Talk to us about.....an undeniable legend.

#1

DeusExMachina

"I aim to misbehave"
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May 15, 2009
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#1
Admittedly, the subject of this week's post wasn't my original idea. Names such as Seivers, Haynesworth, Henderson, and Spiva are still on the list, as as groups such as "The Colquitt family", and even games that many may be able to replay in their heads, like "The Miracle at South Bend" and "The 1998 Tostitos Fiesta Bowl". There may even be one about Doug Atkins, but I'm hesitant to do one about the big fella due to the outstanding threads already posted by @Sgt_Nick_Fury ( The Legend of Doug Atkins. ) and @Volosaurus rex ( The Legendary Exploits of Doug Atkins: Must Reading for young Vol Fans )

Blah blah blah, get to it Deuce. Got it.

In the annals of Tennessee history, the quarterback position has had some outstanding names attached to it. Some that will go down in history (Manning), some that will only be remembered by Vol fans (Clausen), and some that may go down in infamy (Bray). However, in 1971, a young man from Lee High School in Huntsville, Alabama signed with the Vols despite being drafted #4 overall in the MLB Draft by the Montreal Expos. Not only would he go on to do great things on the baseball diamond for the BaseVols (fun fact, he still holds the record for most games with a hit at 27), but his exploits on the football field are the true subject of this week's post (I hold no hard feelings if his baseball career is discussed as well, for the record).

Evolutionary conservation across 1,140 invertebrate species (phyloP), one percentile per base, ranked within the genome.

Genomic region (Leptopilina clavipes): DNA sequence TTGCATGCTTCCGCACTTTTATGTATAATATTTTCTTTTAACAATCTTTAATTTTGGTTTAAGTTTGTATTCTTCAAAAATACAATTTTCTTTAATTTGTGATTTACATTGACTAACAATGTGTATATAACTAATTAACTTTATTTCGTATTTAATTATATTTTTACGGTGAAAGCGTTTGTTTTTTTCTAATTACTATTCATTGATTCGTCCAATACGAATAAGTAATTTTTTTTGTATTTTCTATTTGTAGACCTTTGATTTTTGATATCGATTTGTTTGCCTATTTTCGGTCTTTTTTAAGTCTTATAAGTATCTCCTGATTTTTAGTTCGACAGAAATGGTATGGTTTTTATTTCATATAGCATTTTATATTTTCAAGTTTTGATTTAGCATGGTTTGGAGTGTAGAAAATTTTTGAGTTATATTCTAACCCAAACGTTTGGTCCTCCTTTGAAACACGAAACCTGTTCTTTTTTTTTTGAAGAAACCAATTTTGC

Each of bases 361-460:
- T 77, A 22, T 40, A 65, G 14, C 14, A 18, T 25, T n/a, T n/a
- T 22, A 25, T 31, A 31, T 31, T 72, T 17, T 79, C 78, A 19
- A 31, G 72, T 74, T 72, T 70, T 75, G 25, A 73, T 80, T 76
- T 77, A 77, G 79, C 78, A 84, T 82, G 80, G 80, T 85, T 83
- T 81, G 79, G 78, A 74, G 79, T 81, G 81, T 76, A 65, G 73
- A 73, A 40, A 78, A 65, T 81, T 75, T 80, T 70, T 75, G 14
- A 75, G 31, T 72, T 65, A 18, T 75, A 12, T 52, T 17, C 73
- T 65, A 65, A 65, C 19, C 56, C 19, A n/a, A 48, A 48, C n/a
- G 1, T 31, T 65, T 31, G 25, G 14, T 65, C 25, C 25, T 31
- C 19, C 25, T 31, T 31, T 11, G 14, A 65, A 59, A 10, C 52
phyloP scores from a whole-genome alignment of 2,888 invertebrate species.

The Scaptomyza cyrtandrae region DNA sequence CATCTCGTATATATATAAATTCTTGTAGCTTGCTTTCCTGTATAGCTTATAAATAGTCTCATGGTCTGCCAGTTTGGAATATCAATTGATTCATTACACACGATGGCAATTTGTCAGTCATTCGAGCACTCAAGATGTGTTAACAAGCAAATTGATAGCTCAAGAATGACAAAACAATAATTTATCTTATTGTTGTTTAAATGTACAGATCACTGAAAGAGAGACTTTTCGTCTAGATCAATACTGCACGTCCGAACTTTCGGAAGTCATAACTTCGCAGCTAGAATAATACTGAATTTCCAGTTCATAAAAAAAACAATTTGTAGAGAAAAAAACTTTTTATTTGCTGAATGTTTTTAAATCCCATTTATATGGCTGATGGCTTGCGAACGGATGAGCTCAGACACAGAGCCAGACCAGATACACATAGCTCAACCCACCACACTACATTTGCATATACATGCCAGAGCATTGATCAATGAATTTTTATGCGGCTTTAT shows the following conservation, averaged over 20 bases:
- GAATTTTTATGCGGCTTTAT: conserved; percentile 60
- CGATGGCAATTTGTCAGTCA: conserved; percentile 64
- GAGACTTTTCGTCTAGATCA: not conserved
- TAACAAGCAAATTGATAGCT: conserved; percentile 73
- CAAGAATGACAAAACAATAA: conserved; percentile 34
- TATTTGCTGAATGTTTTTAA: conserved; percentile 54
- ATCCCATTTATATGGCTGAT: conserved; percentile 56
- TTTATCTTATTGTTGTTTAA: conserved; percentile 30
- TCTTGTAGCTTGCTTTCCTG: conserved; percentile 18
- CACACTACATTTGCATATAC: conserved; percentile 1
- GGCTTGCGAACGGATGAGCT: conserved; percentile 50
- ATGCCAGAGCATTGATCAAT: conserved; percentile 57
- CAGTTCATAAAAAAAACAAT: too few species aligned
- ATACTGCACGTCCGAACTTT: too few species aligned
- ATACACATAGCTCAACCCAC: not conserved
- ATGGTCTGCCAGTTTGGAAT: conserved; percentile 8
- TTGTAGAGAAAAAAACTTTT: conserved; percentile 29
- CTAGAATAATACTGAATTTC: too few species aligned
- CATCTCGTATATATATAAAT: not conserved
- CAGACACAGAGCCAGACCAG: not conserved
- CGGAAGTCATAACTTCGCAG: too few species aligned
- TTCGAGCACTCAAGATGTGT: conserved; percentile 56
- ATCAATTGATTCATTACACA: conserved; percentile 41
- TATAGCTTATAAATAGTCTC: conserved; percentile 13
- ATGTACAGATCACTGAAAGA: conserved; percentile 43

The young man redshirted in '71, but once he took over as the starting quarterback in '72 (and in doing so, become the first ever Black QB to start in the SEC), he went on to amass a 25-9-2 regular season record, a 2-1 bowl record, and etch his name into the hearts and minds of Vols fans for all time.

Enough of my blathering, though. It's showtime, so without further ado....my Orange and White brethren and sisteren.......talk to us about "The Artful Dodger", Condredge Holloway.
 
#2
#2